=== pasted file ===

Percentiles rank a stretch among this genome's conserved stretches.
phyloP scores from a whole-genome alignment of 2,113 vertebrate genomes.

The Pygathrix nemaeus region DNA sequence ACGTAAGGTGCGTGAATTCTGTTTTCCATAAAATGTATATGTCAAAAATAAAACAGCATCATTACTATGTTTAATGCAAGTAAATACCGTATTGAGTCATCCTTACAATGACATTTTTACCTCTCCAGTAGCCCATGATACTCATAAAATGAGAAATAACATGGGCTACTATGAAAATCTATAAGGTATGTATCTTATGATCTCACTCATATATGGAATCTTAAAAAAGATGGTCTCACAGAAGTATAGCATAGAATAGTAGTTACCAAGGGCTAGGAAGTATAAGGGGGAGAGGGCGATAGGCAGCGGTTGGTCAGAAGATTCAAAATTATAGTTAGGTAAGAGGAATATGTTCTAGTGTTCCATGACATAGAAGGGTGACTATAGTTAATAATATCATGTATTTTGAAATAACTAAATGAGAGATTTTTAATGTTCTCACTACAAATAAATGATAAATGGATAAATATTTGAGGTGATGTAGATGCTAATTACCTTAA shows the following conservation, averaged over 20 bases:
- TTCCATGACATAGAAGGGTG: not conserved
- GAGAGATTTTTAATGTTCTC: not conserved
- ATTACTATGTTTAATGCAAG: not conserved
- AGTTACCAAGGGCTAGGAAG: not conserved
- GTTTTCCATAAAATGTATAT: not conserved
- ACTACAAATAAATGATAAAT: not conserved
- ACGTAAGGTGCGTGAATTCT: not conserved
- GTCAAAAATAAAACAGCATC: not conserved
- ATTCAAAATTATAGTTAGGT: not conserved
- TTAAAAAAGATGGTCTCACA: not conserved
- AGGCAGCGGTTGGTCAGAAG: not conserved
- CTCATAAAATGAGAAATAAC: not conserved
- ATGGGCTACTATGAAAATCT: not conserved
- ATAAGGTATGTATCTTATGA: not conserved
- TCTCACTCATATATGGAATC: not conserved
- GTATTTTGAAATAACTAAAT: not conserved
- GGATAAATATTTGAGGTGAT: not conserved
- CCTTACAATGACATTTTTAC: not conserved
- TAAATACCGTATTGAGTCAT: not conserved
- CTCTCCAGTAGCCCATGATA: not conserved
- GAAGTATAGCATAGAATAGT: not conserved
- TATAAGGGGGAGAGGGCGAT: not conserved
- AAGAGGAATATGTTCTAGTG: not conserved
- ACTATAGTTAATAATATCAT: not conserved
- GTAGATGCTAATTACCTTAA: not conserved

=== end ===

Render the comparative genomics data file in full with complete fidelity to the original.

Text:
Percentiles rank a stretch among this genome's conserved stretches.
phyloP scores from a whole-genome alignment of 2,113 vertebrate genomes.

The Pygathrix nemaeus region DNA sequence ACGTAAGGTGCGTGAATTCTGTTTTCCATAAAATGTATATGTCAAAAATAAAACAGCATCATTACTATGTTTAATGCAAGTAAATACCGTATTGAGTCATCCTTACAATGACATTTTTACCTCTCCAGTAGCCCATGATACTCATAAAATGAGAAATAACATGGGCTACTATGAAAATCTATAAGGTATGTATCTTATGATCTCACTCATATATGGAATCTTAAAAAAGATGGTCTCACAGAAGTATAGCATAGAATAGTAGTTACCAAGGGCTAGGAAGTATAAGGGGGAGAGGGCGATAGGCAGCGGTTGGTCAGAAGATTCAAAATTATAGTTAGGTAAGAGGAATATGTTCTAGTGTTCCATGACATAGAAGGGTGACTATAGTTAATAATATCATGTATTTTGAAATAACTAAATGAGAGATTTTTAATGTTCTCACTACAAATAAATGATAAATGGATAAATATTTGAGGTGATGTAGATGCTAATTACCTTAA shows the following conservation, averaged over 20 bases:
- TTCCATGACATAGAAGGGTG: not conserved
- GAGAGATTTTTAATGTTCTC: not conserved
- ATTACTATGTTTAATGCAAG: not conserved
- AGTTACCAAGGGCTAGGAAG: not conserved
- GTTTTCCATAAAATGTATAT: not conserved
- ACTACAAATAAATGATAAAT: not conserved
- ACGTAAGGTGCGTGAATTCT: not conserved
- GTCAAAAATAAAACAGCATC: not conserved
- ATTCAAAATTATAGTTAGGT: not conserved
- TTAAAAAAGATGGTCTCACA: not conserved
- AGGCAGCGGTTGGTCAGAAG: not conserved
- CTCATAAAATGAGAAATAAC: not conserved
- ATGGGCTACTATGAAAATCT: not conserved
- ATAAGGTATGTATCTTATGA: not conserved
- TCTCACTCATATATGGAATC: not conserved
- GTATTTTGAAATAACTAAAT: not conserved
- GGATAAATATTTGAGGTGAT: not conserved
- CCTTACAATGACATTTTTAC: not conserved
- TAAATACCGTATTGAGTCAT: not conserved
- CTCTCCAGTAGCCCATGATA: not conserved
- GAAGTATAGCATAGAATAGT: not conserved
- TATAAGGGGGAGAGGGCGAT: not conserved
- AAGAGGAATATGTTCTAGTG: not conserved
- ACTATAGTTAATAATATCAT: not conserved
- GTAGATGCTAATTACCTTAA: not conserved